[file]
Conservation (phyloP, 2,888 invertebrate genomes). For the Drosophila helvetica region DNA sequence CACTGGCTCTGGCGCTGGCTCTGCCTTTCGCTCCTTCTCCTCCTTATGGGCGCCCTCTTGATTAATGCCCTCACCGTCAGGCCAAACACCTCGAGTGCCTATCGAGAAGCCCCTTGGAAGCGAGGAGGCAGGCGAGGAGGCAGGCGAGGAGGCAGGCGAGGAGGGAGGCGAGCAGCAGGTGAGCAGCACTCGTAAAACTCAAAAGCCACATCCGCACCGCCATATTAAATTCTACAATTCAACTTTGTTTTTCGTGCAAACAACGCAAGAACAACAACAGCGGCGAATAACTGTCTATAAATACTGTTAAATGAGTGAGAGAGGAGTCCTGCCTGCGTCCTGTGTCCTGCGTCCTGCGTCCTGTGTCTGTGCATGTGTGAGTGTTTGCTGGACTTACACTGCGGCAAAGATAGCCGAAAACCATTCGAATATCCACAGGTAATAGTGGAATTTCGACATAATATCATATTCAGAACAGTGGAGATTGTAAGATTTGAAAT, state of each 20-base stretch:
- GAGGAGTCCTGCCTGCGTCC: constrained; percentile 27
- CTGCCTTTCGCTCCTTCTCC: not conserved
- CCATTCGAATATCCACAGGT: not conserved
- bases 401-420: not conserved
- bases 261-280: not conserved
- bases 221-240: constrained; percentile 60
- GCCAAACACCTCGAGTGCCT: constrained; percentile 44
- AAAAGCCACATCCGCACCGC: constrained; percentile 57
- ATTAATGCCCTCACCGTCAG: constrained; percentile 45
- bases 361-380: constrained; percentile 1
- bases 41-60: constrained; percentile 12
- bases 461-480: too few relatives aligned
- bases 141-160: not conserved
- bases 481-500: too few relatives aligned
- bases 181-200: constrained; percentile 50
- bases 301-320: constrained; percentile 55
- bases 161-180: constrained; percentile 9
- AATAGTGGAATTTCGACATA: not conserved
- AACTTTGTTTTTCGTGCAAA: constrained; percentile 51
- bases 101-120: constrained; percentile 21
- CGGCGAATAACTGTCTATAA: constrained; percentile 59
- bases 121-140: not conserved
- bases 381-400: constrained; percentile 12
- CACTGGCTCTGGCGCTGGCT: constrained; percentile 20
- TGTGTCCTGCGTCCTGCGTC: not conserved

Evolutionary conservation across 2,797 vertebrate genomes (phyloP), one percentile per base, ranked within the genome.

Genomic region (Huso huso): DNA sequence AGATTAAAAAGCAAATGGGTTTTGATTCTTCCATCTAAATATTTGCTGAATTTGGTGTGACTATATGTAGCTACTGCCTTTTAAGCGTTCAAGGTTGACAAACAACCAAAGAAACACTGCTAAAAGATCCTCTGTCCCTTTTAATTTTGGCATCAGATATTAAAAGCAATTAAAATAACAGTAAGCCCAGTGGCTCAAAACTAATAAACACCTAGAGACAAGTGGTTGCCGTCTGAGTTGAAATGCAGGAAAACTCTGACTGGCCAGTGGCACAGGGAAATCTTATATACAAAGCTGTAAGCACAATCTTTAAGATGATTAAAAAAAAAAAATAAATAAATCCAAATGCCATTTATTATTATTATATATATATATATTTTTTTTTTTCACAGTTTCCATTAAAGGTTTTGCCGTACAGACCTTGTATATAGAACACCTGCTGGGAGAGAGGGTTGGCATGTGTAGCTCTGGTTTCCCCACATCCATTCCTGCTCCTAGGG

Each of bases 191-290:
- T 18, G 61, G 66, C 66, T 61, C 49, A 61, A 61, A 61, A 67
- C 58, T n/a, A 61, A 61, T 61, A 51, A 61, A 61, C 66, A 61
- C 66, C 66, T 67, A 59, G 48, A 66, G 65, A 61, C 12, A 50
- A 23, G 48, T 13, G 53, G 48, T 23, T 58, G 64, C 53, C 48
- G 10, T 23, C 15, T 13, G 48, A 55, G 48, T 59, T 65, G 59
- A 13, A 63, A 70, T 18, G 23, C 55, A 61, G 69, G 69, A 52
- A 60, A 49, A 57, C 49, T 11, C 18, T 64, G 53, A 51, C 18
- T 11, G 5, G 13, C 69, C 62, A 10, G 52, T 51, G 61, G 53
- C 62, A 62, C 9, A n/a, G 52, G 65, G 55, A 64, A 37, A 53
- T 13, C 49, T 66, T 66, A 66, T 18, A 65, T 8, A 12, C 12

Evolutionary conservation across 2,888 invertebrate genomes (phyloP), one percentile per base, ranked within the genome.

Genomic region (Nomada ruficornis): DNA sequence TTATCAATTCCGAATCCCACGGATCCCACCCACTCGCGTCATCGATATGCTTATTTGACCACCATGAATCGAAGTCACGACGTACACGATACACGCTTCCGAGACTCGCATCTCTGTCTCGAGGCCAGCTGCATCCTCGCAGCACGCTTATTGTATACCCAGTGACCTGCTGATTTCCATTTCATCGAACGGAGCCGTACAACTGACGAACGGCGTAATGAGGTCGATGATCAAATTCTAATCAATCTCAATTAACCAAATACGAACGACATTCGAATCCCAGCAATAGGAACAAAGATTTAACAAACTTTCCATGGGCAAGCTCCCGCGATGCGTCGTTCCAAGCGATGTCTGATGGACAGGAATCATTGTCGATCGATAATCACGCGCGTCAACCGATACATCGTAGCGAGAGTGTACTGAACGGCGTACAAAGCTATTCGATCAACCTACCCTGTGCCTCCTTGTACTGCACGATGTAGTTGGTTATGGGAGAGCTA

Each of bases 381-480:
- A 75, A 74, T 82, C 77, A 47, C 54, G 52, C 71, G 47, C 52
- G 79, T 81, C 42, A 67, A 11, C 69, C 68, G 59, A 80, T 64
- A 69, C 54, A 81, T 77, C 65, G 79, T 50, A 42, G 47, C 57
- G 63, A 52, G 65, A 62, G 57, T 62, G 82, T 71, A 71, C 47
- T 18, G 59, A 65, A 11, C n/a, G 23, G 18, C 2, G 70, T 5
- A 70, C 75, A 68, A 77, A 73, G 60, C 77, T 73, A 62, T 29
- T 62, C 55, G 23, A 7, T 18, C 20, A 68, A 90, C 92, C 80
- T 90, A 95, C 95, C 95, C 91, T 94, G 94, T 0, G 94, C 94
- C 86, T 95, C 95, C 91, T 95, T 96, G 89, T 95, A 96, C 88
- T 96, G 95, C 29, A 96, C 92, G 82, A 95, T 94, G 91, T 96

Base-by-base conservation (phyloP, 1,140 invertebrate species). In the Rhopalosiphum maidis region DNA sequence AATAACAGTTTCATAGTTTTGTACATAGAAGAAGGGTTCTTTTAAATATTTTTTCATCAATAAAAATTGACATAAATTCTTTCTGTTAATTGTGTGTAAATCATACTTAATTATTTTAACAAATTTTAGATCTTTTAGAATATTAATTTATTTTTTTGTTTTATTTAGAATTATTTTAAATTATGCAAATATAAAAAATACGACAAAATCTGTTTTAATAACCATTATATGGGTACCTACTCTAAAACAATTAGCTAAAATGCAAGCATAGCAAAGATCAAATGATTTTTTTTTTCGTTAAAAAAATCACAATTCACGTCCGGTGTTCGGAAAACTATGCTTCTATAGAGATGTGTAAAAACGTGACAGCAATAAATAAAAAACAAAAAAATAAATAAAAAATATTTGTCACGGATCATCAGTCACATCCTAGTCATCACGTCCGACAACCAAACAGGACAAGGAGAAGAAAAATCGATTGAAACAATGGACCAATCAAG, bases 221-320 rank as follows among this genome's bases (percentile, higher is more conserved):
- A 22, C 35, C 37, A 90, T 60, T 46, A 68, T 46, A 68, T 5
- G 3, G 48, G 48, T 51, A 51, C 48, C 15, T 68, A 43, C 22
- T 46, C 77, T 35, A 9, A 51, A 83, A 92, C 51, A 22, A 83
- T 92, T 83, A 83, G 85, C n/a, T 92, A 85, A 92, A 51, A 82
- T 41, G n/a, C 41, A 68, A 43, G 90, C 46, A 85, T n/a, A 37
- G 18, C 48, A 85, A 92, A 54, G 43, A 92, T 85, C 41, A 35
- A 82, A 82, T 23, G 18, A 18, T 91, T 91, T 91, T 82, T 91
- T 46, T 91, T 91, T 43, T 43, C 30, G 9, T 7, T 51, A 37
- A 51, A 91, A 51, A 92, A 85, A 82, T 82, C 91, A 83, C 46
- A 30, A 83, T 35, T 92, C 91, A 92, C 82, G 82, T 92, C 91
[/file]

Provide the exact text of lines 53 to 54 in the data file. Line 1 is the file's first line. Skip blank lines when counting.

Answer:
Base-by-base conservation (phyloP, 1,140 invertebrate species). In the Rhopalosiphum maidis region DNA sequence AATAACAGTTTCATAGTTTTGTACATAGAAGAAGGGTTCTTTTAAATATTTTTTCATCAATAAAAATTGACATAAATTCTTTCTGTTAATTGTGTGTAAATCATACTTAATTATTTTAACAAATTTTAGATCTTTTAGAATATTAATTTATTTTTTTGTTTTATTTAGAATTATTTTAAATTATGCAAATATAAAAAATACGACAAAATCTGTTTTAATAACCATTATATGGGTACCTACTCTAAAACAATTAGCTAAAATGCAAGCATAGCAAAGATCAAATGATTTTTTTTTTCGTTAAAAAAATCACAATTCACGTCCGGTGTTCGGAAAACTATGCTTCTATAGAGATGTGTAAAAACGTGACAGCAATAAATAAAAAACAAAAAAATAAATAAAAAATATTTGTCACGGATCATCAGTCACATCCTAGTCATCACGTCCGACAACCAAACAGGACAAGGAGAAGAAAAATCGATTGAAACAATGGACCAATCAAG, bases 221-320 rank as follows among this genome's bases (percentile, higher is more conserved):
- A 22, C 35, C 37, A 90, T 60, T 46, A 68, T 46, A 68, T 5